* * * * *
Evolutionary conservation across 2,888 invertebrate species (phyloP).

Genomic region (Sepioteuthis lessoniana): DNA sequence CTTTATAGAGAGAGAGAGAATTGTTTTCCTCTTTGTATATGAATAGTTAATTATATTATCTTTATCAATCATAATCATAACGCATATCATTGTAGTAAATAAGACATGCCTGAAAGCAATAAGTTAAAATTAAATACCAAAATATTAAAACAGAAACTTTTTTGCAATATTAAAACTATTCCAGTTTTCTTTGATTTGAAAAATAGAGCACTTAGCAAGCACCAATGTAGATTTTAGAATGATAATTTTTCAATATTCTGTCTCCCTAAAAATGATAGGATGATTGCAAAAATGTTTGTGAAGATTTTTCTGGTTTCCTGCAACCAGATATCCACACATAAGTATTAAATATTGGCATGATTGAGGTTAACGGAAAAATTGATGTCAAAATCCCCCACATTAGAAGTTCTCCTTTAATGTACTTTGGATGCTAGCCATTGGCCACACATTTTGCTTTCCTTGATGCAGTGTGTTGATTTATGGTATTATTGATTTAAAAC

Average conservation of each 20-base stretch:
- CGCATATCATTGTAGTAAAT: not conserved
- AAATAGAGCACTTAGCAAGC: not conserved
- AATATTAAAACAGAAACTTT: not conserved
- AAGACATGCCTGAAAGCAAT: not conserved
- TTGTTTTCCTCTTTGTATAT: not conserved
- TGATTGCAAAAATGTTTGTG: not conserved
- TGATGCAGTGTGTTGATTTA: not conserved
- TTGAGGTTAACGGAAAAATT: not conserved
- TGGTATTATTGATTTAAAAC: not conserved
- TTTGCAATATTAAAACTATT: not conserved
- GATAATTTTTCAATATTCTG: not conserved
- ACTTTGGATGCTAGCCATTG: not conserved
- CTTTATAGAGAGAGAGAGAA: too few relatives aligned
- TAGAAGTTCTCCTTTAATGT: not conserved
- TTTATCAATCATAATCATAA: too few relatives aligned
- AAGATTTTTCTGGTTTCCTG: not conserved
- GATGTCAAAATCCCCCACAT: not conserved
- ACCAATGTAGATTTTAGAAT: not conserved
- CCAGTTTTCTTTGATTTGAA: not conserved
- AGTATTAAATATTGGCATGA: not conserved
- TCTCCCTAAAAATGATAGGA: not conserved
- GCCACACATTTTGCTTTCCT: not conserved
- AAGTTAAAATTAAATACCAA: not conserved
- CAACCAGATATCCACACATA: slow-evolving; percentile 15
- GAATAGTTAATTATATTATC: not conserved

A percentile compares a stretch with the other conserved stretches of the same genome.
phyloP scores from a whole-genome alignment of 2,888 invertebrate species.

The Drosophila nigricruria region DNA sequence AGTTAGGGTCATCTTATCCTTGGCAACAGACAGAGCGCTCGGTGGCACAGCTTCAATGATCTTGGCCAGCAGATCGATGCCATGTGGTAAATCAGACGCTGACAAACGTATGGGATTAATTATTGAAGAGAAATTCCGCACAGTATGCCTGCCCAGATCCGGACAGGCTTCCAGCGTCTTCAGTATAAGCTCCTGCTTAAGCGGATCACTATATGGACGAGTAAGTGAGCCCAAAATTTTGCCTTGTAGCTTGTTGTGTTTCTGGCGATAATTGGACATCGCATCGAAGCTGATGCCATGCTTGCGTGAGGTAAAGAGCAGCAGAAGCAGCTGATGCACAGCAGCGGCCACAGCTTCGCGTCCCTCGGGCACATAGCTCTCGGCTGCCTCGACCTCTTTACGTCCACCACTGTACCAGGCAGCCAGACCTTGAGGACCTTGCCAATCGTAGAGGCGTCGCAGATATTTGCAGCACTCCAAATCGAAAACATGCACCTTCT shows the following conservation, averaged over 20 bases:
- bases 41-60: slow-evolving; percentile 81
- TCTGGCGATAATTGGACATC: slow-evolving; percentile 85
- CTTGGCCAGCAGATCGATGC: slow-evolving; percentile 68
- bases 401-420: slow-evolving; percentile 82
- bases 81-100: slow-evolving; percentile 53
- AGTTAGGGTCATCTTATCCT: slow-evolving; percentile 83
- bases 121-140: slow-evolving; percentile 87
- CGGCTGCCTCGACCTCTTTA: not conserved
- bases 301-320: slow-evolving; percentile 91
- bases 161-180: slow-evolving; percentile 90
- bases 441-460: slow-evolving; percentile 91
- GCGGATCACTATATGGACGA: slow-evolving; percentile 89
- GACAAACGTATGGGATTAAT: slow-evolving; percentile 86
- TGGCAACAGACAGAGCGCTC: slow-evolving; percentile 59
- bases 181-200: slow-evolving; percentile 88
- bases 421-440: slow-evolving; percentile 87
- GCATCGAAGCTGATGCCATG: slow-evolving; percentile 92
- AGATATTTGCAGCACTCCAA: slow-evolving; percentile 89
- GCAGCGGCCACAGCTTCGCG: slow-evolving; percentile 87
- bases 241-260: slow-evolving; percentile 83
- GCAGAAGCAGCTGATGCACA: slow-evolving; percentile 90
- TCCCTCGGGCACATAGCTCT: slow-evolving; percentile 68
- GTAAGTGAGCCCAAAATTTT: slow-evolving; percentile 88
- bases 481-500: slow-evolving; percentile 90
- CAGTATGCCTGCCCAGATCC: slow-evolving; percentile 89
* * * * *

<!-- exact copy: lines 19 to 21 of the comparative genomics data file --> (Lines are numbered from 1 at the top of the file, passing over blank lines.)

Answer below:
- AAGATTTTTCTGGTTTCCTG: not conserved
- GATGTCAAAATCCCCCACAT: not conserved
- ACCAATGTAGATTTTAGAAT: not conserved